The Davis Police Department adopted a strategic plan on April 1, 2017, that is “focused on oversight, transparency, accountability, diversity and reducing conflict.”
Additionally, the department published a new vision statement: “Davis Police Department will model and pursue excellence by partnering with our community; investing in our employees to maintain the highest level of professionalism; being a leader in procedural justice, enacting restorative practices, and embracing our role as guardians of the community.”
There are four basic types of police oversight models used in the U.S.
- Investigatory Systems – These oversight systems conduct investigations; they do not rely on investigators or investigations from within the police department.
- Review Systems – These systems involve an individual or a board/commission that is authorized to review completed internal affairs investigations; they can often issue agreement or disagreement with internal affairs findings; and they are usually allowed to review only cases that are investigated by the police.
- Monitoring/Auditing Systems – Most commonly referred to as “auditors,” “monitors,” or “ombudsmen” these systems tend to have an ongoing monitoring or auditing authority over the police department.
- Policy and Process Advisory Systems – Policy and process advisory systems are those that help to shape or manage policy, advise the head of the law enforcement agency, or participate in the law enforcement executive or line-officer hiring processes.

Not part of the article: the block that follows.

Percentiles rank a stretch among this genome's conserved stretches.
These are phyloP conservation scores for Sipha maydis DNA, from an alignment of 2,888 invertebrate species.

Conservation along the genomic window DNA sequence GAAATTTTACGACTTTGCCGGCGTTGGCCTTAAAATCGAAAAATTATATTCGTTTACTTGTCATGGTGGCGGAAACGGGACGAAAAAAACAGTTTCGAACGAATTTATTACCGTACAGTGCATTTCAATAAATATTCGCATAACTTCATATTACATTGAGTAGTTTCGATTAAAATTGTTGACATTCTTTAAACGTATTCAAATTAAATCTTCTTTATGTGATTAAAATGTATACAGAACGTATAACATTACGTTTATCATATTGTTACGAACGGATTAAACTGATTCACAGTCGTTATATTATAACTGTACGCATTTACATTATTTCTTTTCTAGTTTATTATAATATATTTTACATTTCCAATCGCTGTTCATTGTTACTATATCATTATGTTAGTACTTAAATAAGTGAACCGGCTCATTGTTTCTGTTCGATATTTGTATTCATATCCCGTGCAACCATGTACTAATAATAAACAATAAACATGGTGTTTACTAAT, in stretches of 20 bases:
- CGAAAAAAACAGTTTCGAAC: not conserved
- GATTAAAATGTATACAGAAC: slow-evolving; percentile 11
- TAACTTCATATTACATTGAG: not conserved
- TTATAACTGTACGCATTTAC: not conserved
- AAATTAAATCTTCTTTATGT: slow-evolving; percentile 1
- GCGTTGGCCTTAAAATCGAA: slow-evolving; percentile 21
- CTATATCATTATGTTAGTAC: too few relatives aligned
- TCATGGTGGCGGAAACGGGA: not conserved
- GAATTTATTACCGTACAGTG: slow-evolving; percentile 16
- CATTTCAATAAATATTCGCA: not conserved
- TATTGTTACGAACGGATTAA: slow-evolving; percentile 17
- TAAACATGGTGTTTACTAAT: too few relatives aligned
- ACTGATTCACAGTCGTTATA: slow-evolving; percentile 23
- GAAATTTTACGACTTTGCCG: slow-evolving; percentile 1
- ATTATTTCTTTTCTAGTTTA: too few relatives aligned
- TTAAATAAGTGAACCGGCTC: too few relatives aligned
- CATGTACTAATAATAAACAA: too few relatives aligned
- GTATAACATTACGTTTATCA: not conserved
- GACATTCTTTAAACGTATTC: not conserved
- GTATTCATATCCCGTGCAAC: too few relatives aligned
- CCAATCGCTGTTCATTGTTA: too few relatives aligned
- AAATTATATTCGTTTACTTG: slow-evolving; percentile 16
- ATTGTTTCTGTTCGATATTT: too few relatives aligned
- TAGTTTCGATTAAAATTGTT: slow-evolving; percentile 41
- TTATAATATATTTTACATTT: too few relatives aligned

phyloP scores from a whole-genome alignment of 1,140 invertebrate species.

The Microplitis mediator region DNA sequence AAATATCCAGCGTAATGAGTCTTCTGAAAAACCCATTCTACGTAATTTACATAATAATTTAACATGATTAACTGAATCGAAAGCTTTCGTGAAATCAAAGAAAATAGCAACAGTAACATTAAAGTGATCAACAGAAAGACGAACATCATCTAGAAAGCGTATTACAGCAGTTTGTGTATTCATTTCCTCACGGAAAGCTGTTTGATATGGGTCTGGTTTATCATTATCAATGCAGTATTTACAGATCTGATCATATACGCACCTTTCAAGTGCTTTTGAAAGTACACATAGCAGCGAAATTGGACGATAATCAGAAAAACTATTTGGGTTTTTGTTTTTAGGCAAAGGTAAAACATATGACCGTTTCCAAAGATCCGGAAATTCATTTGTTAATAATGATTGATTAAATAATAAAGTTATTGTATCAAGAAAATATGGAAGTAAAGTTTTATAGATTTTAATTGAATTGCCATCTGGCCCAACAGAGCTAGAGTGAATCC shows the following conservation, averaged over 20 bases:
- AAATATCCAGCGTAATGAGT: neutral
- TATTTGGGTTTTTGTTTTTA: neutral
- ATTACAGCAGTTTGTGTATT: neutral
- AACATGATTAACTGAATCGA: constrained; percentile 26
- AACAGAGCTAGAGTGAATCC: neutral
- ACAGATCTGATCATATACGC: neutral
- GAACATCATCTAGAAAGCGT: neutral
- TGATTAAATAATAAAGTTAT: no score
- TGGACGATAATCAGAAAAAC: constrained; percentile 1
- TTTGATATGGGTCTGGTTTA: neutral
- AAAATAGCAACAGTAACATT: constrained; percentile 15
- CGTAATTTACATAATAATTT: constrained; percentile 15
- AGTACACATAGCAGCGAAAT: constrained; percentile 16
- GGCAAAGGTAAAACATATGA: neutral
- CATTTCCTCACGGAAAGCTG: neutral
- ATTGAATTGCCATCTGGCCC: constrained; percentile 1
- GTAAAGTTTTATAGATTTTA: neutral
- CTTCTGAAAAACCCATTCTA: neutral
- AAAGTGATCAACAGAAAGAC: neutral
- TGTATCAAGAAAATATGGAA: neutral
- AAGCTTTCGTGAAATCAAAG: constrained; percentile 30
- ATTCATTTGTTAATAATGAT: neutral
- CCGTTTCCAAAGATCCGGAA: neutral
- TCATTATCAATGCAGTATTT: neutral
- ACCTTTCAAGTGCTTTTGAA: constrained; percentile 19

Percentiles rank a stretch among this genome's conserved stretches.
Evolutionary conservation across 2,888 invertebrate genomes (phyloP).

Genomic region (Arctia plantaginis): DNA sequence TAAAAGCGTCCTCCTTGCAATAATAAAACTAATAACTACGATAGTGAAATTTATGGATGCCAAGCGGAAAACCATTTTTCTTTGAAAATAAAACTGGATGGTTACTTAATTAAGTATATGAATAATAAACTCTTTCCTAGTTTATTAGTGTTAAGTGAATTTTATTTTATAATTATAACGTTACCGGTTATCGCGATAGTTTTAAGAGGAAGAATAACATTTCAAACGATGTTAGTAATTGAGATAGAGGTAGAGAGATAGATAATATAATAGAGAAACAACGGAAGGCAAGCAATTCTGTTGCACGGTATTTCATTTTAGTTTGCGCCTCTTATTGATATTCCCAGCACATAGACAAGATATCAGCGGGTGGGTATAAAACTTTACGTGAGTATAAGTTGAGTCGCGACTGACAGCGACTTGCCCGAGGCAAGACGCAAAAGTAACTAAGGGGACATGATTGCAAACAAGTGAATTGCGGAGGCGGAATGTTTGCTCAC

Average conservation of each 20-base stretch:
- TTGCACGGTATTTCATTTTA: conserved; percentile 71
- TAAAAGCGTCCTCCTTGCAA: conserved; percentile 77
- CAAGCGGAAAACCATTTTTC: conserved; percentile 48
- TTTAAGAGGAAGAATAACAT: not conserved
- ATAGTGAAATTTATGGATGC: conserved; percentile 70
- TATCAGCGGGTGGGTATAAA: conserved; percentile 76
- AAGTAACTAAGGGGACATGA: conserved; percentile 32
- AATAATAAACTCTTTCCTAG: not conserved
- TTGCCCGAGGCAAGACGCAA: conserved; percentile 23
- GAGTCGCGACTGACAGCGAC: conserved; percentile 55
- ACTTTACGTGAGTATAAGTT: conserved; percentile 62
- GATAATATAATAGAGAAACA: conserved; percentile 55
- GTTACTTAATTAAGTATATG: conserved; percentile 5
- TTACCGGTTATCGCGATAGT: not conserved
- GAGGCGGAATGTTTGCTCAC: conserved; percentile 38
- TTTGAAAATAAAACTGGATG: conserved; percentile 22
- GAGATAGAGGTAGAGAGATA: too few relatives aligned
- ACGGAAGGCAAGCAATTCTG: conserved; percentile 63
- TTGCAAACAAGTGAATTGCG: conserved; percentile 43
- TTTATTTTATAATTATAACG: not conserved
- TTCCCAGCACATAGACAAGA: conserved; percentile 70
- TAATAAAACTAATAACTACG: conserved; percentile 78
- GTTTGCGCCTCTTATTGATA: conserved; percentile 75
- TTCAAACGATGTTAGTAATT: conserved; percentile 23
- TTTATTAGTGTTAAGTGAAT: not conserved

Staff writes: “Civilian oversight of police is not a one-size-fits-all proposition. Many communities create hybrid systems (Davis currently has a hybrid model). If hybrid models are used, all of the systems should be complementary rather than redundant. Importantly, every system has its strengths and weaknesses which should be thoroughly vetted before implementation.”
Mr. Aaronson’s contract concluded June 30, 2017, and the City is reportedly in the process of seeking another auditor. “The contract for the position is included in the FY 2017-18 budget. The contract has ranged from $50,000 to $65,000 per year for 19 to 28 hours of service a month in the past and it is estimated a future contract would be consistent with this range.”
Staff writes that “with the departure of the police auditor and the disbanding of the PAC, the City has an opportunity to re-examine and determine the future of police oversight in the City of Davis.”
President Obama’s Task Force on 21st Century Policing specifically addresses community oversight and provides helpful direction to define needs, form and structure:
Recommendation: Some form of civilian oversight of law enforcement is important in order to strengthen trust with the community. Every community should define the appropriate form and structure of civilian oversight to meet the needs of that community.
Staff is looking for guidance from the council as to whether they want additional research or engagement with a consultant, and whether they wish to set a process for making changes or to adopt a new system or model.
—David M. Greenwald reporting reporting
View the video to see the Vanguard‘s June 28 discussion of Police Oversight: